Puzzle Fun!

Palmerston North librarian Joy Hamilton’s accident led to a new career, importing and selling jigsaws for others who enjoy this hobby.

In 1990 I was involved in a car accident and fractured my spine. I spent 16 weeks in the Burwood Spinal Unit in Christchurch before returning home to Palmerston North. The pathway of my life changed instantly. As a tetraplegic, I found I had a lot of time on my hands, so started to do jigsaws. They were wonderful for filling in the long days and nights, and kept my mind active.

Over the years I found others who also liked to do jigsaws. My father and I swapped puzzles and helped each other to complete them; people who came to visit would also sit down to place a few pieces. The puzzles were often a conversation point. Jigsaws also became very therapeutic for me. Completing them was good physiotherapy and helped my hand function to return.

After a few years I did get tired of doing the same old types of jigsaws which were then available in New Zealand shops. I found great jigsaws on the internet, but couldn’t buy them in New Zealand. I purchased some shaped jigsaws from an American company that were wonderful to work on. Others asked where I’d found these puzzles, so I set up a website to sell them, and found they were popular. Pathway Puzzles was born!

We now sell hundreds of puzzle styles sourced from Australia, the United States, Great Britain, and Spain. We try to import puzzles that aren’t readily available in local shops, especially ones that are shaped, a bit different, or have big pieces for those with mobility or vision impairments. We also cater for customers who like intricate puzzles with more than 1000 pieces.

Our range now includes adult jigsaws with 100 to 18,000 pieces. The world’s largest puzzle has 24,000 pieces!

Our range even includes puzzles with mostly light pieces that are easy to see; glow in the dark jigsaws; 3D puzzleballs; jigsaw greeting cards; and accessories such as puzzle mats and glue.

Kids and cats can be bothersome when putting together a big puzzle. We sell a ‘portapuzzle’, which is like a large, flat suitcase with two sorting trays; it easily zips up for storage out of the way if there are toddlers or pets about.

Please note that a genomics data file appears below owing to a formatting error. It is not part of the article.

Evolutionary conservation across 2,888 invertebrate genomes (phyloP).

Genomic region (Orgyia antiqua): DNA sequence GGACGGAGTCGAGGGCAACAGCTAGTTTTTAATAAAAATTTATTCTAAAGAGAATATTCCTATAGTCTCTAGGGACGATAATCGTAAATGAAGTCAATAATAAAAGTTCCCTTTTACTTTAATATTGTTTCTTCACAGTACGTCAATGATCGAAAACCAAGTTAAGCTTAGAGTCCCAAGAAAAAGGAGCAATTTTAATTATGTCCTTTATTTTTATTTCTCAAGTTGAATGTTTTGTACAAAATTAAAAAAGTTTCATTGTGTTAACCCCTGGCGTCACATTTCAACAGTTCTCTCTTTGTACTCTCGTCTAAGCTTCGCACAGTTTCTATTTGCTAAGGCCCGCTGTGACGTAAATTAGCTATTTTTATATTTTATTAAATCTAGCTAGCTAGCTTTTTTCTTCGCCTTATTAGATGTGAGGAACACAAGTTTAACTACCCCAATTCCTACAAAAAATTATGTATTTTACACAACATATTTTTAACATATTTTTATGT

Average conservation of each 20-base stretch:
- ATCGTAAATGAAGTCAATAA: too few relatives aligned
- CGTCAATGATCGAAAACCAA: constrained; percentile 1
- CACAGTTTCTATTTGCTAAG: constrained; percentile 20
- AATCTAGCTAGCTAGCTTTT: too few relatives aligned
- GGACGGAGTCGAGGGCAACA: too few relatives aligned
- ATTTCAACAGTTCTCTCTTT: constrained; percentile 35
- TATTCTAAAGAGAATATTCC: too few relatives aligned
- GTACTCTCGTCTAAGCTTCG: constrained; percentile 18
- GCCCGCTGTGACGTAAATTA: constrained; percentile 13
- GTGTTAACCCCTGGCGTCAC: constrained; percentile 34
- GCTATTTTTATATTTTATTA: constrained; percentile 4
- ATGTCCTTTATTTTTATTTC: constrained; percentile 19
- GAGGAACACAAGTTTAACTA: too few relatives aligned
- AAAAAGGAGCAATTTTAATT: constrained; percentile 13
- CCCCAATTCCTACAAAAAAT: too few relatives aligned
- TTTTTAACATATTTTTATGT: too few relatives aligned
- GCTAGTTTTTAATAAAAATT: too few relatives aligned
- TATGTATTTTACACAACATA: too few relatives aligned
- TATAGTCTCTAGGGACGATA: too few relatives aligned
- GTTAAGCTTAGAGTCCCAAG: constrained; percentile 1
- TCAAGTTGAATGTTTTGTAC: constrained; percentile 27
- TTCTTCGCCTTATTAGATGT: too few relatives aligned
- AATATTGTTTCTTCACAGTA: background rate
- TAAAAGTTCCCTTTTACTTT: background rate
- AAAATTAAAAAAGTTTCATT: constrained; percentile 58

Jigsaws make wonderful artwork for the wall and are simple to glue together. We have developed information sheets for those who want to glue or frame a puzzle, and can email these on request.

We often visit care facilities, libraries, and hospitals, taking our puzzles out to people who find shopping difficult.

We have discovered that jigsaws are a passion for many people, who appreciate the variety of puzzles we stock.

As far as we know, we are the only company that imports such a large variety of puzzles into New Zealand.

Another service we offer is locating specific jigsaws for those seeking the last of a series, or with a particular theme or interest for gifts. We have been asked for jigsaws with images of vintage cars, race horses, or a favourite masterpiece such as Van Gogh’s Mona Lisa. As I am a librarian by profession, I love this research aspect of our business!

If you live in Palmerston North, please visit our puzzle room, which has wheelchair access. Most of our puzzles are sold via the internet. If you aren’t able to visit our website, you can call us to discuss what kinds of jigsaws you might like. We can then post images of the puzzles that might match your interests!

What to do about missing pieces?

Some puzzle manufacturers can replace a missing piece, so do ask the retailer who sold you the puzzle, or Google the manufacturer’s website where you can inquire about a replacement. If you have lots of puzzles with missing pieces, try using them for craft work. Everything from earrings to clocks can be made from puzzle pieces. Again, Google is a great source of ideas!

Puzzle History

  • The earliest form of the jigsaw was the ‘dissected map’. Mapmakers were the original jigsaw manufacturers.
  • It is generally agreed that the first jigsaw puzzle was produced around 1760 by John Spilsbury, a London engraver and mapmaker. Spilsbury mounted one of his maps on a sheet of hardwood and cut around the borders of the countries using a fine-bladed marquetry saw. The end product was an educational pastime, designed to aid teaching British children their geography. The idea caught on and, until about 1820, jigsaw puzzles remained primarily educational tools. The children of King George II played with them, and maybe learned some geography!
  • Plywood was used for puzzle making from the late 1800s. With instructions glued or painted on the front of the wood, pencil tracings of where to cut were made on the back. These pencil drawings can still be found on older jigsaws.
  • The Golden Age of jigsaw puzzles came in the 1920s and 1930s, with companies producing a huge range of affordable cardboard puzzles featuring sentimental scenes, and capitalising on enthusiasm for new technologies in rail, shipping, and motor cars. Consumers began to clamour for more intricate and difficult puzzles, while companies began using them for advertising. Einson-Freeman of New York began this practice in 1931 with its toothbrush shaped giveaway puzzle.
  • Over time, jigsaw puzzles have become collectible heirlooms, and this favourite hobby continues to evolve.
  • There are now computer programs that transform photos into puzzle pieces that can be shown on your monitor. You use the mouse to move and turn the pieces into the finished solution. At least with a computer puzzle you never risk losing a piece!

Joy’s website, Pathway Puzzles, is NZ’s only specialist online jigsaw puzzle store. Here you can purchase shaped jigsaws, glow in the dark jigsaws, as well as puzzle mats and glue. You can also email puzzles@xtra.co.nz, or phone 06 358 5917. For Pathway Puzzles news visit http://jigsawjoy.blogspot.co.nz You’ll also find Pathway Puzzles on Facebook.